68 cents.
Advances in Communications
    1. The Telegraph
             Samuel F.B. Morse perfected and took out a patent on the telegraph.
             Morse devised a code of short and long electrical impulses to represent the letters of the
                 alphabet.
             He sent his first message in 1844.
             In 1870 Western Union had more than 100,000 miles of wire, over which some 9 million
                 telegraph messages were transmitted.
             By 1900 the company owned more than 900,000 miles of wire and was sending roughly
                 63 million telegraph messages a year.
    2. The Telephone
             Alexander Graham Bell of Scotland patented the “talking telegraph” on March 7, 1876.
                 He had just turned 29.
             The first commercial telephone exchange began serving 21 customers on January 28,
                 1878, in New Haven, Connecticut.
             That same year President Rutherford B. Hayes had a telephone installed at the White
                 House.
             By 1900, 1.5 million telephones were in use.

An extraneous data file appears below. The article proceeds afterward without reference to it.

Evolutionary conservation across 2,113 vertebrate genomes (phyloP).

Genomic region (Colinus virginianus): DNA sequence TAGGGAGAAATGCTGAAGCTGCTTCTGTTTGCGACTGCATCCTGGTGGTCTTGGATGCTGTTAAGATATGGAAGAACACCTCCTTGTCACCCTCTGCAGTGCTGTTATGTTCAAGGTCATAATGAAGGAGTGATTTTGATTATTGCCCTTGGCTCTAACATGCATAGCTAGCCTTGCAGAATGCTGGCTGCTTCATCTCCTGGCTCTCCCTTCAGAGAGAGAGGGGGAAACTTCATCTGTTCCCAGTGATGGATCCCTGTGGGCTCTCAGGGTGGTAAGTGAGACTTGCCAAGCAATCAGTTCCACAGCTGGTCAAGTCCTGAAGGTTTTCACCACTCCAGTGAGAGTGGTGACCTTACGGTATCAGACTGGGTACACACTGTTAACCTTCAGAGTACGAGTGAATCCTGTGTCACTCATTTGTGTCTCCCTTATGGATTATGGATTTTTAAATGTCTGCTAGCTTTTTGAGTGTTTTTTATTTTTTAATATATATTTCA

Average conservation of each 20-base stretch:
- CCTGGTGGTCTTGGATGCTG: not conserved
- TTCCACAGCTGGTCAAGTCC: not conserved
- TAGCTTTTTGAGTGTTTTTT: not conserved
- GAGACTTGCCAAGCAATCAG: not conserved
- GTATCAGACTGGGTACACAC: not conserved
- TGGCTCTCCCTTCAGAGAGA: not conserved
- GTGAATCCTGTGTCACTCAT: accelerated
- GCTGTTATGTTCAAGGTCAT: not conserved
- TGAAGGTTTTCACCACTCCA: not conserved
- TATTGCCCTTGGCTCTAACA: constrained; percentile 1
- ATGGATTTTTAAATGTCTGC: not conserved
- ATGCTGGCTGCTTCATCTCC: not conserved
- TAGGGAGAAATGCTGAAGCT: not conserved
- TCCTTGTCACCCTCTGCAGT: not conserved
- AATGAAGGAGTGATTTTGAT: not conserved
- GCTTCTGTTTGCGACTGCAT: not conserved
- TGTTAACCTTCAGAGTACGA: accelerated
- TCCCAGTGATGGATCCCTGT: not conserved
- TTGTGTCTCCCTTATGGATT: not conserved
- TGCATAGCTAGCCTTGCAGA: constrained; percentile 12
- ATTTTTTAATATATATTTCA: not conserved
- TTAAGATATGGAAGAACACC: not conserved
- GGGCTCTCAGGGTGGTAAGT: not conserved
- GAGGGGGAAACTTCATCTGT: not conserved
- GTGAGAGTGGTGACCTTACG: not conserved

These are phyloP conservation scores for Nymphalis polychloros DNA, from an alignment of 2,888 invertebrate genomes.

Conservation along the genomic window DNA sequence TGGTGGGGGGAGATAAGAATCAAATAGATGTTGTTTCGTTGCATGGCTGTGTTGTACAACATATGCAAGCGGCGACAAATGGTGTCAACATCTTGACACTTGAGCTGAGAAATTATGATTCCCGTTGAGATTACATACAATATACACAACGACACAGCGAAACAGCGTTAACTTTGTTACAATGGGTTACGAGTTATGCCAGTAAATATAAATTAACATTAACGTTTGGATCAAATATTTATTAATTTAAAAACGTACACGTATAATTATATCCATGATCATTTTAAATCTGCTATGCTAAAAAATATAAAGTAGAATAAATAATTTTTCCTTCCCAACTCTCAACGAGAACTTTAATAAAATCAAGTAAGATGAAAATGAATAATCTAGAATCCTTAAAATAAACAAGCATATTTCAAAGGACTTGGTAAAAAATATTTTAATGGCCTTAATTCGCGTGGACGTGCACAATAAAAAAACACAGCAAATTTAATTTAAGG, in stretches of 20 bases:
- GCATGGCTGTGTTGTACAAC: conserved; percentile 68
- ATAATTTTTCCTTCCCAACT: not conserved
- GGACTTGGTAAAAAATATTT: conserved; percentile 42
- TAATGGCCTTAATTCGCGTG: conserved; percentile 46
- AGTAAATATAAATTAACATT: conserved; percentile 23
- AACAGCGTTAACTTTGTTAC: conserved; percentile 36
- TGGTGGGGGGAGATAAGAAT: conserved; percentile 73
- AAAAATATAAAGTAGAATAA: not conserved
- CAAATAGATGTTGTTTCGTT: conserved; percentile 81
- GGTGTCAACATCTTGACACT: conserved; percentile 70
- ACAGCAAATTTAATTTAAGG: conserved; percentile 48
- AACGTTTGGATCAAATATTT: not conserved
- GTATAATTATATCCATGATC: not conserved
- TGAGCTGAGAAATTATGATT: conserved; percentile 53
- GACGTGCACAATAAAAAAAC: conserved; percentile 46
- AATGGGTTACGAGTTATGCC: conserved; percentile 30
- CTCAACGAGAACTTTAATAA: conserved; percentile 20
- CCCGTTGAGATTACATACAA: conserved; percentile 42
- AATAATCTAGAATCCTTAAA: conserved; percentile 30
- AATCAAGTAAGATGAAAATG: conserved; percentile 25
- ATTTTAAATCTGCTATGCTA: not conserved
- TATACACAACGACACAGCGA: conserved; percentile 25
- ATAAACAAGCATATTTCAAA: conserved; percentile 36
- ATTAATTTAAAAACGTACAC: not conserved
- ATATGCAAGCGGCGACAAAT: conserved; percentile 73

Electric Power
    1. Edison, A Master of Invention
             Born in 1847, Edison grew up tinkering with electricity.
             Edison’s favorite invention, the phonograph, recorded sounds on metal foil wrapped
                 around a rotating cylinder.
             His goal was to develop affordable, in home lighting to replace oil lamps and gaslights.
             Starting around 1879, Edison and his fellow inventors tried different ways to produce
                 light within a sealed glass bulb.
             In 1880 they finally found a workable filament made of bamboo fiber.
             Other inventors later improved upon Edison’s work. (Ex. Lewis Latimer)
             Edison developed the idea of a central power station.
             By 1890, power stations across the country provided electricity for lamps, fans, printing
                 presses, and many other newly invented appliances.
    2. Westinghouse and Alternating Current
             Direct current was expensive to generate and could travel only a mile or two.
             1n 1885 George Westinghouse began to experiment with alternating current, which could
                 be produced and transmitted more cheaply and efficiently.
             Westinghouse also used a device called a transformer to boost power levels at a station so
                 that electricity could be sent over long distances.
             These aspects of Westinghouse’s system made home use of electricity practical.
             By the early 1890’s, investors had used Edison’s and Westinghouse’s ideas and
                 inventions to create two companies, General Electric and Westinghouse Electric.
             By 1890 nearly 3000 power stations were lighting some 2 million light bulbs across the
                 land.
    3. Electricity’s Impact on Daily Life